Rowe's Victory Is Doubly-Sweet
Southern National Speedway in Kenly, NC hasn’t seen much action so far in 2009. The 4/10-mile track has stood silent as it awaits a buyer or the highest bidder at an upcoming auction. But between the action on the track amongst the PASS South and National Series drivers, the pre-race brawl on the frontstretch between four-cylider drivers, PASS officials and seemingly the rest of pit road, and some interesting strategies by said Super Late Model drivers, Southern National saw more than its fair share of a year’s worth of action in one late Summer Sunday afternoon.
Ben Rowe continued his strong PASS season by scoring another South division win Sunday at Southern National, which was also a National Point event. The win increased the Turner, Maine driver’s lead in both series and came over Clay Jones and Preston Peltier. Second-place finisher Clay Jones came back to his home track after not having raced his #15 Super Late Model since the Spring. Preston Peltier overcame a flat tire early in the race and came back to finish third.
While all three had interesting stories on their path to the podium Sunday, Rowe’s story ended the happiest.
Rowe started 10th after the post-qualifying redraw and worked his way up into the lead in the middle stages of the feature. Peltier had led early, though a flat tire on lap 43 put him behind, but not out of the race. Justin Wakefield inherited the lead, but Rowe made quick work of him and continued to do so until an interesting bit of strategy dropped him in the running order mid-race and brought him to pit road with only 43 laps remaining.
After fading a bit to save his tires for a late-race charge, Rowe took to pit road for a right-side tire swap after some deliberation with his team. In the final 50 laps, Rowe roared back through the field to take the lead from Peltier with just a few laps to go to score the victory.
“We got up front early and I thought we were real good,” said Rowe. “I was trying to backpedal, but it was still getting free on entry and exit. But, we hadn’t run on this hot of a day all weekend.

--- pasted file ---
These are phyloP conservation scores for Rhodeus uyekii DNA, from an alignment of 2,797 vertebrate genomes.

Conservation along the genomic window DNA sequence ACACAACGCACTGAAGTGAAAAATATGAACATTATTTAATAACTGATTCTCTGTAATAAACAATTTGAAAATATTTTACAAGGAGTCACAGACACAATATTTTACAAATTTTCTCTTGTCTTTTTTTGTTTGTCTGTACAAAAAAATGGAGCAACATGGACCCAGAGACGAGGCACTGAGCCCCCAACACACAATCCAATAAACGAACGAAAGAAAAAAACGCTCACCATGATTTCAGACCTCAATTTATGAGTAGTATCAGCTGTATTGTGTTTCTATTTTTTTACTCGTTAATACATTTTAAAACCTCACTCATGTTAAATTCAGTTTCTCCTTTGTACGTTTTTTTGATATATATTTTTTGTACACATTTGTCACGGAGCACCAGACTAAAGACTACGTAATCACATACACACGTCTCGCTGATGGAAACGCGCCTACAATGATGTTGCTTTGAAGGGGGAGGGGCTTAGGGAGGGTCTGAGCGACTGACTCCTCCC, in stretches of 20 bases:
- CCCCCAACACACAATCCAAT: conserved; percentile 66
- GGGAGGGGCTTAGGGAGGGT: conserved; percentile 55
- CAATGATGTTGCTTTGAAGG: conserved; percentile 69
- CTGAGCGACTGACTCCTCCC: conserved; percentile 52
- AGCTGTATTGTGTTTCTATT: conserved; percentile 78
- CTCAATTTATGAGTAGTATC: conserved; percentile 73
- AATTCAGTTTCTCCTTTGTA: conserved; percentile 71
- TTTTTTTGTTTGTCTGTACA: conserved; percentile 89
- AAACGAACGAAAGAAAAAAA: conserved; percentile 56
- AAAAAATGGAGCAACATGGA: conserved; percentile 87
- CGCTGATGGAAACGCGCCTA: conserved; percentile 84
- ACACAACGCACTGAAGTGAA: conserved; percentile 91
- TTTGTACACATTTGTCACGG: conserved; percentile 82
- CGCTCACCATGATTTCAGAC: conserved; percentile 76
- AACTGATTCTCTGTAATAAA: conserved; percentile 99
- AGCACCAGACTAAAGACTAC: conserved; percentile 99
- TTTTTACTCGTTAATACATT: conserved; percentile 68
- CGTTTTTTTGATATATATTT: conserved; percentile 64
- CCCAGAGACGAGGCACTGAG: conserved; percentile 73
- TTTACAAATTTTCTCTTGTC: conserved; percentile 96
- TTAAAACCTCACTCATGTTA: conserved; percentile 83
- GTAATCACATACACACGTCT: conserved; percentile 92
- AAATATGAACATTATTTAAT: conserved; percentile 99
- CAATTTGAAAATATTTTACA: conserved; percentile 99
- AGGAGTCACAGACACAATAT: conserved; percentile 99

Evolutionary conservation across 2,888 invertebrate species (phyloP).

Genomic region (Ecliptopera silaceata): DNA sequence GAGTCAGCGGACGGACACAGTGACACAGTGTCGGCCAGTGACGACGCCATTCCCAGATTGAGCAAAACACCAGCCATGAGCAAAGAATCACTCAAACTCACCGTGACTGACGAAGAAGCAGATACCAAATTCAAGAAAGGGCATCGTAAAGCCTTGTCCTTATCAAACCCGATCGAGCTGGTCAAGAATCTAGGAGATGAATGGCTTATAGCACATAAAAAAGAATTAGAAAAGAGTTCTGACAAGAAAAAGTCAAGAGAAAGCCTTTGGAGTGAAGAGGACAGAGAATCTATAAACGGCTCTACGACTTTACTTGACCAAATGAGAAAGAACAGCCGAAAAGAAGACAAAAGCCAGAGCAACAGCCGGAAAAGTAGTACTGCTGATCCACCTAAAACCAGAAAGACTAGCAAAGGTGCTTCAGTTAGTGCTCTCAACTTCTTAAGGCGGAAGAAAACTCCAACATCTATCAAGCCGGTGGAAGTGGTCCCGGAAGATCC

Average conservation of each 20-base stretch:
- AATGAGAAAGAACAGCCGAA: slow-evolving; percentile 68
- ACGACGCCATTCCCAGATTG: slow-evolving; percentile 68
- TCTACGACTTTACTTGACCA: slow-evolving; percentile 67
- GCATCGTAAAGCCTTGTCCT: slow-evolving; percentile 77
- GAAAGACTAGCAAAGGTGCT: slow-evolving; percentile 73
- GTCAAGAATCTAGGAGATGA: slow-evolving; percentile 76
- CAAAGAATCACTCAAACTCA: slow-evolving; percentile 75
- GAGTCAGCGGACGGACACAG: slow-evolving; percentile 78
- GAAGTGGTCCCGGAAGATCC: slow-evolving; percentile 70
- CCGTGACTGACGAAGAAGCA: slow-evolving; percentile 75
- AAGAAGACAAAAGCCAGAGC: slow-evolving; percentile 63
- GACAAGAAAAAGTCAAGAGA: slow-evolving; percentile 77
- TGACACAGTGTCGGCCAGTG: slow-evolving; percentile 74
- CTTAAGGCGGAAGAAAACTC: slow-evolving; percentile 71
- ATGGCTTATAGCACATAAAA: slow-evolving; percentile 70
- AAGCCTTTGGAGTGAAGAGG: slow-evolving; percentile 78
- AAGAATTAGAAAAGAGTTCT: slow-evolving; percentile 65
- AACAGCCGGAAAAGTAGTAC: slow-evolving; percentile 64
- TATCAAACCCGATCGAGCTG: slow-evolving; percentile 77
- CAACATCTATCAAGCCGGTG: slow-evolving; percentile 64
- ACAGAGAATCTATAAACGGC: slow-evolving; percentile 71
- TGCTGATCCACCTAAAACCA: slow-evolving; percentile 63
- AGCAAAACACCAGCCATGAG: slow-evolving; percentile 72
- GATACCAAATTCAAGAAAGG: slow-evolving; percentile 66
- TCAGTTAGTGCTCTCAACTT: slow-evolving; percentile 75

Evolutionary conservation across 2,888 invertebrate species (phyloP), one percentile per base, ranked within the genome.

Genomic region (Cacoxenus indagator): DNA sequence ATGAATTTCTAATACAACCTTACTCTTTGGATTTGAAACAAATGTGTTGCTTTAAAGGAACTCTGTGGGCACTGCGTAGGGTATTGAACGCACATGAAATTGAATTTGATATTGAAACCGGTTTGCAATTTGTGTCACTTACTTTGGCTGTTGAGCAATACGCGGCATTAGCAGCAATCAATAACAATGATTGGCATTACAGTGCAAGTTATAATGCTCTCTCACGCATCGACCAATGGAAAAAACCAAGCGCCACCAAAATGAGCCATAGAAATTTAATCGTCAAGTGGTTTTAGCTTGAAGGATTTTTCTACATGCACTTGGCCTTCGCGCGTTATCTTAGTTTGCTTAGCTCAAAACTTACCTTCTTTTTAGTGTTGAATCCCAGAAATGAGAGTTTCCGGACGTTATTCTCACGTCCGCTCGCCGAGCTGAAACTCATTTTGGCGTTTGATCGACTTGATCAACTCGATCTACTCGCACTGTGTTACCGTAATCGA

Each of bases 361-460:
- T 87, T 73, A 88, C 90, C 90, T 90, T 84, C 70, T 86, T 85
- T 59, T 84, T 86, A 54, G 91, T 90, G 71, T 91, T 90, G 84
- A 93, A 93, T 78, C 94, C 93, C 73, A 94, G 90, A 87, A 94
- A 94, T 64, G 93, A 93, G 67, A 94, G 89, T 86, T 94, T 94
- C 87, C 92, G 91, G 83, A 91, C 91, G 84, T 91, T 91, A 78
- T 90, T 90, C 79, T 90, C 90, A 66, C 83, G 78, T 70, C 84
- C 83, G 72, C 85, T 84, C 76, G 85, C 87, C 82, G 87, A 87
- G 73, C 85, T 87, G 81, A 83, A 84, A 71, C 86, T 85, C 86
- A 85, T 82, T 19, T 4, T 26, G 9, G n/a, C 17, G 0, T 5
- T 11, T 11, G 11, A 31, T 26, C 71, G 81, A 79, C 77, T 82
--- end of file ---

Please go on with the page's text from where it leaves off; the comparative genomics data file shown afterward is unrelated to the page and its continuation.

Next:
“I let Cassius (Clark) go by, then Preston and the 91 (Heath Hindman). I got back to third, but then the yellow came back out. It was a long yellow, so we talked about what to do. We knew what we had to do, so we gave up third and came in, but there were only 10 or 12 cars on the lead lap. I just came from 10th once, I figured I could do it again if we could help it at all. Once we swapped those tires around, I was a little tight on entry, but man I could come off the corner. That’s the team, basically. I know I had to drive it up there, but they made their call, they made the change and they made it better.”
The win was Rowe’s third PASS South victory of the year – a year which has given him a runner-up point finish in PASS North and the PASS National and South leads as the season winds down. With the prospects of two out of the three PASS titles coming home to Turner, Rowe knew his Southern National victory meant more than just another trophy.
“We lost the North Championship to Johnny just by a couple points. I have raced every PASS race this year, North and South, so this time of year it’s taking its toll, North and South. It’s not just me, the guys and everyone else feel it too. So to come out here as hopefully the National Champion, plus we really want that new Leavitt chassis (for winning the National title), we’ve heard a lot about it, hopefully we can lock that down at South Boston. So if we can get the South and the National and finish second in the North, that’s a pretty good year.”
Welcome Back, Mr. Jones
While Rowe’s having, as he claimed, a pretty good year, it’s been a quiet year for the second-place finisher Clay Jones. Jones’ name is not one that’s unfamiliar to the Carolinas racing scene, as he’s been a regular in PASS South, USARacing Pro Cup and other Super Late Model tours in the Southeast in years past. But, over the last four or five months, not much has been heard of Clay Jones.
As Jones proved Sunday, even a long layoff from the seat can’t keep him from going fast at Southern National Speedway, the track located just a few miles from his Goldsboro, NC home.